I’ve been pondering trading in my 6-string guitar for a while now. It was a good instrument, and served me well for almost five years. But last Sunday proved to be the time I would finalize the decision to trade it in.
I tuned the guitar to the piano in our worship space at 9:30 Sunday morning. When I picked it up to play just after 10:00, the top end of the instrument had fallen out of tune – perhaps not enough to make mother’s milk curdle, but enough for me to notice, and to strum only the lower end of the guitar. It turns out that the bridge was separating from the top of the guitar – definitely enough to cause tuning issues.
It would not have been too expensive to have had the bridge repaired and reaffixed, but I decided that it would be best to upgrade. I’m not disappointed that I made the change. The better instrument will help me provide better musical accompaniment. In short, I gave up something good in favour of something better.
Whether in our personal life of discipleship or in our church families, if we want to experience growth, it’s important for us to be willing to give up something good in favour of something better.
A guitar that I’d owned only five years held no emotional tie for me. It was not hard to give up. Sometimes, though, we find ourselves needing to give up good things that we do treasure in favour of better things that will help us grow in Christ. It can be really painful to give up something we care about even if we know it will make a positive difference for ourselves or for our church.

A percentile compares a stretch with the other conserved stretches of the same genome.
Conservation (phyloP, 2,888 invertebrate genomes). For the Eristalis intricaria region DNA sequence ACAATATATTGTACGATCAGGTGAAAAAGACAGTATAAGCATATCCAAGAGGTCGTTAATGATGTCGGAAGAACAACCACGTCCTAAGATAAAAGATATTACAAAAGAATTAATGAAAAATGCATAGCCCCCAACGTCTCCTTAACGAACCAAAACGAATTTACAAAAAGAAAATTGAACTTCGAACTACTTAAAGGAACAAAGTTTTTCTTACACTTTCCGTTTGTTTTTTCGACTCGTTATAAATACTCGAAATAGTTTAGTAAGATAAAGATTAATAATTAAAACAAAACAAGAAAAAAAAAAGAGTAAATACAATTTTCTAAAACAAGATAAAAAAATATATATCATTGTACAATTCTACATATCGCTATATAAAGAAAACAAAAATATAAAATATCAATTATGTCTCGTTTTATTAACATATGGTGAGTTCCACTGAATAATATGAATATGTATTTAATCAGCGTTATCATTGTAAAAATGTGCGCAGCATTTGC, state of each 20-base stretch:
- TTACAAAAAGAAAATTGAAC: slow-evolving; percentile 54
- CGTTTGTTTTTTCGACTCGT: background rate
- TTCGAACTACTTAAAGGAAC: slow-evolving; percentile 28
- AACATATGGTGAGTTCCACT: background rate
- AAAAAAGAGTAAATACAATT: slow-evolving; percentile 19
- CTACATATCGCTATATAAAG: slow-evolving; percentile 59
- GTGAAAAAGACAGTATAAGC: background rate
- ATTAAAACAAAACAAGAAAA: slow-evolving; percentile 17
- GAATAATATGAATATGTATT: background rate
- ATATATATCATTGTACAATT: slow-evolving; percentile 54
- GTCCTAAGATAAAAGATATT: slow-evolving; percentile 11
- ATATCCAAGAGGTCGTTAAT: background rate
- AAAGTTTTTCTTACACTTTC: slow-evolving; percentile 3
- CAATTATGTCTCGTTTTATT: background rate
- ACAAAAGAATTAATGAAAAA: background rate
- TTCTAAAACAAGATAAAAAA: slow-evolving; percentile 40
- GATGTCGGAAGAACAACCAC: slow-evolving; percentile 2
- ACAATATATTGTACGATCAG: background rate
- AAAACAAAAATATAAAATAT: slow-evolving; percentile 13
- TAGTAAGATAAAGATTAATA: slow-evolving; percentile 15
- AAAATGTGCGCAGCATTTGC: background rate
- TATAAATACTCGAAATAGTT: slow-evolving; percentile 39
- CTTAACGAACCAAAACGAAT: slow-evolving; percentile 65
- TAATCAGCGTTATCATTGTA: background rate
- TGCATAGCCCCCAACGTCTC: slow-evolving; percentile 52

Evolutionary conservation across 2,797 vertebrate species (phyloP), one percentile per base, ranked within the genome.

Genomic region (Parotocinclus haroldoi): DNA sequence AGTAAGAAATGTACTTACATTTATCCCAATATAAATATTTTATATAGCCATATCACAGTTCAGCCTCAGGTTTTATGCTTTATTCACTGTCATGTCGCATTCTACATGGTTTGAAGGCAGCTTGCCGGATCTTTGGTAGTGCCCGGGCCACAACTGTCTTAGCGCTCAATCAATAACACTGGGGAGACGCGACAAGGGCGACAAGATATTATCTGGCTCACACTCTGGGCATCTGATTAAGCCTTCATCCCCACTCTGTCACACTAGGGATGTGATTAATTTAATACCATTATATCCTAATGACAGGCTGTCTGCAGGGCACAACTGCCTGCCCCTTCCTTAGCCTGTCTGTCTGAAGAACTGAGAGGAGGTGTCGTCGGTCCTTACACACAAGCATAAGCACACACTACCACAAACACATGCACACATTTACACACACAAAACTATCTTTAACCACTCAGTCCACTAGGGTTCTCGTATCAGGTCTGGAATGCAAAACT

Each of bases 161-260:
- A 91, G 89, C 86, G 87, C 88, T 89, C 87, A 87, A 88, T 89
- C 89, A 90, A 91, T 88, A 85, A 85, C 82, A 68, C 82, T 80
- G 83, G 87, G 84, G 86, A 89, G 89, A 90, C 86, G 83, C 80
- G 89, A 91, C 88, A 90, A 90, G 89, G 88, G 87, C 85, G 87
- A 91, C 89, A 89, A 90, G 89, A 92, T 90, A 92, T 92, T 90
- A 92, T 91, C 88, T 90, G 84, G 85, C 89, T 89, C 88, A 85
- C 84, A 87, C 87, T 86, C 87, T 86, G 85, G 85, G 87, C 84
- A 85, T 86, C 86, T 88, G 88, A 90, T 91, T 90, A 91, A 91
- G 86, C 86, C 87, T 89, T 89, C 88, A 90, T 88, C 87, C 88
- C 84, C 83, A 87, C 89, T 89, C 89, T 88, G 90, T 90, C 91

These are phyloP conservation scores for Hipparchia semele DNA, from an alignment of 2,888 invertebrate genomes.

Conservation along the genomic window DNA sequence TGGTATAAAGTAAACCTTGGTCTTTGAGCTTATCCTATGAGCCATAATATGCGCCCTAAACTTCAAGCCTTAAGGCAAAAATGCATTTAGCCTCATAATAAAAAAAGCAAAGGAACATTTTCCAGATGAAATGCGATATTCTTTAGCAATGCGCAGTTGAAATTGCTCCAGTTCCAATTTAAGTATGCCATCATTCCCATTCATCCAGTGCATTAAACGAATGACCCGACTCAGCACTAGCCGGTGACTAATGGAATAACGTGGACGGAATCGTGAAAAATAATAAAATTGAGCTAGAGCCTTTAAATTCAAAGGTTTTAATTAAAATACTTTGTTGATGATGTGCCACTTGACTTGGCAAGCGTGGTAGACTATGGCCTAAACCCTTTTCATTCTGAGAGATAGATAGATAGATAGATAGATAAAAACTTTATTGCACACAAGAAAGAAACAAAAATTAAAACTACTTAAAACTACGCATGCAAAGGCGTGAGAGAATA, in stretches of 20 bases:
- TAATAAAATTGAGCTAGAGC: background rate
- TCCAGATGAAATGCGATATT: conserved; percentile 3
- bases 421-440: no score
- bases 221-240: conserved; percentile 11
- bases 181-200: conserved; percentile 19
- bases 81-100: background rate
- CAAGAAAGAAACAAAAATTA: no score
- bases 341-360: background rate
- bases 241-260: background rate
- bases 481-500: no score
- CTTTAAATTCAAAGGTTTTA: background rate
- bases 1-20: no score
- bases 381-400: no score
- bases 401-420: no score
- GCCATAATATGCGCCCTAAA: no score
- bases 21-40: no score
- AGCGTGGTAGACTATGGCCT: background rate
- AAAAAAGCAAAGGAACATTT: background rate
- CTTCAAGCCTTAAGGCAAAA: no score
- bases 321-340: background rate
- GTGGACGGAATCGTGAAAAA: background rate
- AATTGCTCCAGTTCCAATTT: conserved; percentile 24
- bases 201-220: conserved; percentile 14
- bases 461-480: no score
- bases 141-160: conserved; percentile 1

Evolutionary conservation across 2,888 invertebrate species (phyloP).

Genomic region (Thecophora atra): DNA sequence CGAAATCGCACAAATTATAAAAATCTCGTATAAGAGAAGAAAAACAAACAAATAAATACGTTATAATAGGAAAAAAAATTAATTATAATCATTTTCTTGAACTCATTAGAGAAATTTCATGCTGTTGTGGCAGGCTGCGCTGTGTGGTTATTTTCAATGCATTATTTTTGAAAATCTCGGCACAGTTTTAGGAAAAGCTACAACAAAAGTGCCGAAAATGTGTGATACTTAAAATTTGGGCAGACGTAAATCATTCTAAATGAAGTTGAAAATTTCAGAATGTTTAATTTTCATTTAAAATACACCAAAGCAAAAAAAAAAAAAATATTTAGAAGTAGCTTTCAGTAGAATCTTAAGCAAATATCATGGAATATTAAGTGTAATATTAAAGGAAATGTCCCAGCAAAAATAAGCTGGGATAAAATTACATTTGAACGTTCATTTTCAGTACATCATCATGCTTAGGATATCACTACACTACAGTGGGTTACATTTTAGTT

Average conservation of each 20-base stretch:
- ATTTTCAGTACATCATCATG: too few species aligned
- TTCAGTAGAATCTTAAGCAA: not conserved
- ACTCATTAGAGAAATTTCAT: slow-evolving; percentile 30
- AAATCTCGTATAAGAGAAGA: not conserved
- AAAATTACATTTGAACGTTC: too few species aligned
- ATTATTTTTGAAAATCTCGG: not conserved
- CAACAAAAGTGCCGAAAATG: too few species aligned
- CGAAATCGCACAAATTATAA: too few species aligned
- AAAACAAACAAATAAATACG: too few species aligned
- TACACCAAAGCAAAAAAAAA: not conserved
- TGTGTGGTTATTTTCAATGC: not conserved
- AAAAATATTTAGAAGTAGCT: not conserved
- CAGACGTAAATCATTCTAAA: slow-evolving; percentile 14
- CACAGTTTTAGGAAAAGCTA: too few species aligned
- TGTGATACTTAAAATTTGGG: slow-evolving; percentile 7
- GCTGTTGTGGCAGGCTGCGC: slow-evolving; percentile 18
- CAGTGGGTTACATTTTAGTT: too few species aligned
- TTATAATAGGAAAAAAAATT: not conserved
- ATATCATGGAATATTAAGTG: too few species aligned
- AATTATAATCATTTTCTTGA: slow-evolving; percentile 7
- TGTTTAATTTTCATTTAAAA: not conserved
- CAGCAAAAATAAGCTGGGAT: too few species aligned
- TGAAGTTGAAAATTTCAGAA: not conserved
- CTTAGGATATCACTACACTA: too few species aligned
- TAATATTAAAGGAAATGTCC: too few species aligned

In the church, it can mean, for example, giving up singing our favourite music in order to sing music that will lead a new generation to faith in Christ. In our personal lives, it can mean giving up a habit or tradition that keeps us from going deeper with the Lord.
Singing our favourite songs is good. Celebrating a tradition is good. But something that brings about spiritual growth is better.
One of the few flowering bushes that I can recognize without remedial assistance is the forsythia. It’s the bush that’s bright yellow in the spring and deep green in the summer. One of the things I’ve learned (in place of learning the names of more bushes, apparently) is that pruning the forsythia will make it bloom more fully in the spring. If a forsythia bush could talk, it would probably not speak kindly to, or of, the nice lady with the pruning shears! Why? Because pruning hurts! But later, the bush would be grateful for the work done by the pruner, because pruning brings growth. The flowering done one year is good, but with pruning, it gets better the next year.
Jesus talked about pruning in this way. “I am the true vine, and my Father is the gardener. He cuts off every branch that doesn’t produce fruit, and he prunes the branches that do bear fruit so they will produce even more” (John 15.1-2, NLT). When we submit ourselves and our churches to God’s pruning, giving up something good in favour of something better, we honour God. And draw others to him.